The vessel cannot be received at New York as proposed by Mr. Pomeroy, but must be delivered at five fathom Bank & moored in the place where the old Boat now is. It will be proper for you to send out a hemp cable & anchor for the use of the old Boat, in going up the Delaware after she shall be relieved by the new one, and this you will charge in your quarterly Light House account.

Although it is stated in the advertisement that the vessel is to be approved by the Collector of Wilmington Del., yet you will provide in the contract that it is to be completed to your satisfaction or of such persons as you may appoint to inspect the same.

I should be very glad if Mr. Pomeroy could finish this vessel even sooner than December next. The sooner he finishes it the sooner he will be paid.

I have the honor to be very respectfully your ob servt,

S. Pleasonton

Ingoldsby W. Crawford Esqr.

  New London
  Conn

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Collector's Office, District of New London
December 24, 1838

Sir,

  In obedience to your instructions of the 10th instant, I employed Julius W. Adams Esqr, an Enginer of experience and reputation, to examine the new tower for a lighthouse at Lynde point; and I have now the honor to inclose his report.

  Mr. Pomery is making daily progress in the building of the light vessel for five fathom bank; but he will probably not be able to finish it before the middle of January. The work is under the daily superintendence of a skillful ship carpenter from this city. I have personally inspected it once, since the frame was set up; and have found the timber to be abundant, and of the first quality.

  Respectfully, Sir, I am your most obedient servant,

I.W. Crawford

Stephen Pleasonton Esqr.

Fifth Auditor of the Treasury

  Washington

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Treasury Department
5th Auditor's Office
4th January 1839

Sir,

  Your letter of the 2d came to hand yesterday Sunday.

  The same Mail brought me a letter from the Master or Keeper of the old Floating Light at Five Fathom Bank stating that in his opinion that vessel would ride safely at her station until the spring and that it would be dangerous until then to shift the moorings to the new vessel. He therefore recommends that the new vessels should not be carried to the Five Fathom Bank until the return of good weather in the spring.

  As Mr. Pomeroy will soon have the new vessel completed and I presume would not be willing to retain the vessel at Stonington until spring, I consider the best course to be that of obtaining a suitable chain cable and anchors to send the new vessel to her station as soon as she is completed. I have accordingly to request that you will, if possible obtain suitable moorings for the new vessel and as soon as you possible can, and desire Mr. Pomeroy to cause her to be navigated to her station and there anchor as soon as possible. This will supersede the necessity of employing temporary cables & anchors for which Mr. Pomery proposed to charge us.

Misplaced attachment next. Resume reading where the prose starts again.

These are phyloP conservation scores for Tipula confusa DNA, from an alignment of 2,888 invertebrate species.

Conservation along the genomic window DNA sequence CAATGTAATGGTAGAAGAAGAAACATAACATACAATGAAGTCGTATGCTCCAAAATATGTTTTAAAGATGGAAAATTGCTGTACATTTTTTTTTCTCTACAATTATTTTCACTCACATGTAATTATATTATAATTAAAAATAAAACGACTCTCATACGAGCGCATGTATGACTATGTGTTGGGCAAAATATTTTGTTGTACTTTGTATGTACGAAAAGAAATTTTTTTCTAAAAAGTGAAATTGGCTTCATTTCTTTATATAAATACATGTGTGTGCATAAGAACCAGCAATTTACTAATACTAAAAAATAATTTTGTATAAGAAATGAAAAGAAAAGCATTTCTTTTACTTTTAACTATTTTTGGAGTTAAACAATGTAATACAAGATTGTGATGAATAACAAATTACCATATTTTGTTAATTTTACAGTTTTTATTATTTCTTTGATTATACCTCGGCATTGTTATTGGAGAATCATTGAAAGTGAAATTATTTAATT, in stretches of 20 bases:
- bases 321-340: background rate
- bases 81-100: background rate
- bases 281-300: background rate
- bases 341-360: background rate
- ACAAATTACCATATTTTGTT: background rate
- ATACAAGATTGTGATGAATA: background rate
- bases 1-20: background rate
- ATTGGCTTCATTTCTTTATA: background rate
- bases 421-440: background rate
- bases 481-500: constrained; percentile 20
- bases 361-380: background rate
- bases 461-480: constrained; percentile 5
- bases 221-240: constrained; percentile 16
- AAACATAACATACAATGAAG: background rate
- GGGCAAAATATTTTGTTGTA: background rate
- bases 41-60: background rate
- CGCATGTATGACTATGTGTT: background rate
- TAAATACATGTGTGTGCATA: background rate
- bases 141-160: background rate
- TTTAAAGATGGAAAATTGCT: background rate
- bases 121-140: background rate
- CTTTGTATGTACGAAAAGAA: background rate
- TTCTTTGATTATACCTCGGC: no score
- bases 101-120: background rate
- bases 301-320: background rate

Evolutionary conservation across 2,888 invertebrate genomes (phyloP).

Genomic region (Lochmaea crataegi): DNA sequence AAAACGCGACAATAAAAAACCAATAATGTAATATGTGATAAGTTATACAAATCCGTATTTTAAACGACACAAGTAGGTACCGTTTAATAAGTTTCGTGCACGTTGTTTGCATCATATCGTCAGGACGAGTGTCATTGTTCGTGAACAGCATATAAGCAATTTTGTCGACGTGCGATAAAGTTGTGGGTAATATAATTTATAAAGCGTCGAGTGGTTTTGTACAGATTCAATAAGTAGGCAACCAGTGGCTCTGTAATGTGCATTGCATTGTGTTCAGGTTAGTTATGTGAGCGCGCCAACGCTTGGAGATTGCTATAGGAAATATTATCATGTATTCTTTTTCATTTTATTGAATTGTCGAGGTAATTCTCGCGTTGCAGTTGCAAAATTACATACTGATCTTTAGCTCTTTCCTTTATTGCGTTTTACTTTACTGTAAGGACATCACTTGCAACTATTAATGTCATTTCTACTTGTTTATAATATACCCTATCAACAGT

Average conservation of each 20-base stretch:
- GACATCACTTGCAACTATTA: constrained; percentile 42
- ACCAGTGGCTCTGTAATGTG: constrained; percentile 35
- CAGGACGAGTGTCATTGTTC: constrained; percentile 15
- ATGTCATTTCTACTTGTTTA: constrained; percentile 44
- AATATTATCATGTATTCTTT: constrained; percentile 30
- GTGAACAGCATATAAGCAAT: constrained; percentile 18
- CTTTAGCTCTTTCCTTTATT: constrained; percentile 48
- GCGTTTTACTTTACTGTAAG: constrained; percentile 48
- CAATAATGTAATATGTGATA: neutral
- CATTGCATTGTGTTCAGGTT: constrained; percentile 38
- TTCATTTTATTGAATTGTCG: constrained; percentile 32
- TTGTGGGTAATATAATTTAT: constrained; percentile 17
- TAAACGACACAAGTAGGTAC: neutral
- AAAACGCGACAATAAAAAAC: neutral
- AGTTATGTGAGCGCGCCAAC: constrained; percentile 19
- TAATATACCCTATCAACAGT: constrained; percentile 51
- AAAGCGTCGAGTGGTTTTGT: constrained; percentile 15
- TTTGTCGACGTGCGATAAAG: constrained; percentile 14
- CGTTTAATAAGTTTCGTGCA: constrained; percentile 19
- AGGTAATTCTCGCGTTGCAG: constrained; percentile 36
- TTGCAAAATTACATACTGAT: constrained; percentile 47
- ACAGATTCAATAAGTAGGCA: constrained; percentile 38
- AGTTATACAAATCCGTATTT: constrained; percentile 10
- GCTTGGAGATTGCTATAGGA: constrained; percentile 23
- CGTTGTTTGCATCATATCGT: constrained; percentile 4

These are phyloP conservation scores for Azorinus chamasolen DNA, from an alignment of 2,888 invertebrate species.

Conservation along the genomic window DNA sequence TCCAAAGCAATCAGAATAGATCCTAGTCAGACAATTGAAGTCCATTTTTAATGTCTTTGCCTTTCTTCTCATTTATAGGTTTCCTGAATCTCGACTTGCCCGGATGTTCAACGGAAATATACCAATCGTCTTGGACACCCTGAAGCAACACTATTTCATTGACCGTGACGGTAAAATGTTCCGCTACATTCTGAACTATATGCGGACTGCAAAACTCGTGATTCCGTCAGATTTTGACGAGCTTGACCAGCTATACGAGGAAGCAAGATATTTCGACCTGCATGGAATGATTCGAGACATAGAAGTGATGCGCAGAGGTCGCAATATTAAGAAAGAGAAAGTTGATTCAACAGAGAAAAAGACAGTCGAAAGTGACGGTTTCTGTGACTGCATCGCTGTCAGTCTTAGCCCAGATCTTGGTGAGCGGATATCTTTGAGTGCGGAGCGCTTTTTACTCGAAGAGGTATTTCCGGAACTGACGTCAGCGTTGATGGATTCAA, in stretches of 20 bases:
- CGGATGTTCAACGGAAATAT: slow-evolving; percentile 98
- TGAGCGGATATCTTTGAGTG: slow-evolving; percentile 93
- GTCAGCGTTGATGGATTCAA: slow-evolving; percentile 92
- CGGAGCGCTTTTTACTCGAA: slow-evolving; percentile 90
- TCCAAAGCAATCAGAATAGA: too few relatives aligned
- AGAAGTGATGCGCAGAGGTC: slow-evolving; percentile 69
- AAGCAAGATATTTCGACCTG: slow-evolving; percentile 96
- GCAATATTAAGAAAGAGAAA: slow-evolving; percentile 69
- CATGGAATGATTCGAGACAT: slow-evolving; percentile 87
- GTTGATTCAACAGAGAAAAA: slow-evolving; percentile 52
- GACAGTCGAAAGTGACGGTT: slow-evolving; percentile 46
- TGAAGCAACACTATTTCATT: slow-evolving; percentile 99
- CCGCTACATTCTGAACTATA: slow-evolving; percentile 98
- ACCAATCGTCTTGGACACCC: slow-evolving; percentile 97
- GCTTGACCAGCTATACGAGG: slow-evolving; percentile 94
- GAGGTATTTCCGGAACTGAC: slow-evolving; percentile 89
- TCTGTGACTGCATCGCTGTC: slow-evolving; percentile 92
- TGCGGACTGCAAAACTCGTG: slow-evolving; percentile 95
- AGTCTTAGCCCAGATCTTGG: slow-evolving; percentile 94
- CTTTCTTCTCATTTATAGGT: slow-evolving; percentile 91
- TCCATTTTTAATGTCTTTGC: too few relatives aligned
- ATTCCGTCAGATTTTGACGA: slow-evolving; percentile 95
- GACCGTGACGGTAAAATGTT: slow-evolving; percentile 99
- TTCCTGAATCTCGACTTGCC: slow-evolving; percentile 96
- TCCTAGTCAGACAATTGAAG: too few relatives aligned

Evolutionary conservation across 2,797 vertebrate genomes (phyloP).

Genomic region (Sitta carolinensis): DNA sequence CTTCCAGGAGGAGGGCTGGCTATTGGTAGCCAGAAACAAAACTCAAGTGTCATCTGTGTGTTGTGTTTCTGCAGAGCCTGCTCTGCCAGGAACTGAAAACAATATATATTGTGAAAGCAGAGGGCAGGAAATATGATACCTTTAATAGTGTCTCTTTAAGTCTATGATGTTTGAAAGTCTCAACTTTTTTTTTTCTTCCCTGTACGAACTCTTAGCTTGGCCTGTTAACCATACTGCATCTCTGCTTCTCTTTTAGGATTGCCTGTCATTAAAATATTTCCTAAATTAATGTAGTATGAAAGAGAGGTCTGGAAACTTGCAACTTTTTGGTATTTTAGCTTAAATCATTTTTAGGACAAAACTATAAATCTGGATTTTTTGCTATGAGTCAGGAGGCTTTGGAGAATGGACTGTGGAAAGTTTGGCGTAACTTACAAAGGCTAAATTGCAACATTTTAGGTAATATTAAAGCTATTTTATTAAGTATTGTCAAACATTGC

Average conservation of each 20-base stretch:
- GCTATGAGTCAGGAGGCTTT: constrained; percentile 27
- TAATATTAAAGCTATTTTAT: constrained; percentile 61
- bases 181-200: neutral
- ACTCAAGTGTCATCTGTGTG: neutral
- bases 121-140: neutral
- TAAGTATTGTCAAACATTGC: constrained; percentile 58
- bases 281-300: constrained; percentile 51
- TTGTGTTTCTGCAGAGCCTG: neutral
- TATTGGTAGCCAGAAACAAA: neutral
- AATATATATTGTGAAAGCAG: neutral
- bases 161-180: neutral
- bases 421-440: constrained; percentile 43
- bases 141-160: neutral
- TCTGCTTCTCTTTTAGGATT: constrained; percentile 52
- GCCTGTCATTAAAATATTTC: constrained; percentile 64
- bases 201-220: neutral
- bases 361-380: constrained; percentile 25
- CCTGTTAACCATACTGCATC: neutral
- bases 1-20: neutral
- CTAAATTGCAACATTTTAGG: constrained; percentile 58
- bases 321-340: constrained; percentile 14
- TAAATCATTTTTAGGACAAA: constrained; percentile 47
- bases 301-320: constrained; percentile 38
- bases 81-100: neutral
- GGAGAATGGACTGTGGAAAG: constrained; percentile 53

I will direct the Superintendent at Wilmington to send a Revenue Cutter to the Five Fathom Bank in order to bring the old vessel into the Delaware, so that Mr. Pomeroy need have nothing to do with her. Let me know whether it be in your power to obtain suitable moorings or not.

  I have the honor to be very respectfully, Sir, your obt Svt,

S. Pleasonton

Ingoldsby W. Crawford Esq

  New London
  Cont

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Collector's office, District of New London
January 30, 1839

Sir,

  I have the honor to submit the following estimate of expence for the lighthouse establishment in this District during the current quarter, viz.

  Salaries of lighthouse Keepers...$437.50

  Do. Master of the light vessel...125.00

  Pay & allowance to seamen of do....343.00

  Oil & fuel for do....104.75

  Stove & blacksmith work for do...23.00

  Repair of lantern at Morgan's Point...7.00

  Do. Keeper's dwelling house at New London...3.00

  1043.25

  Commission at 2½ percent 26.08

  $1069.33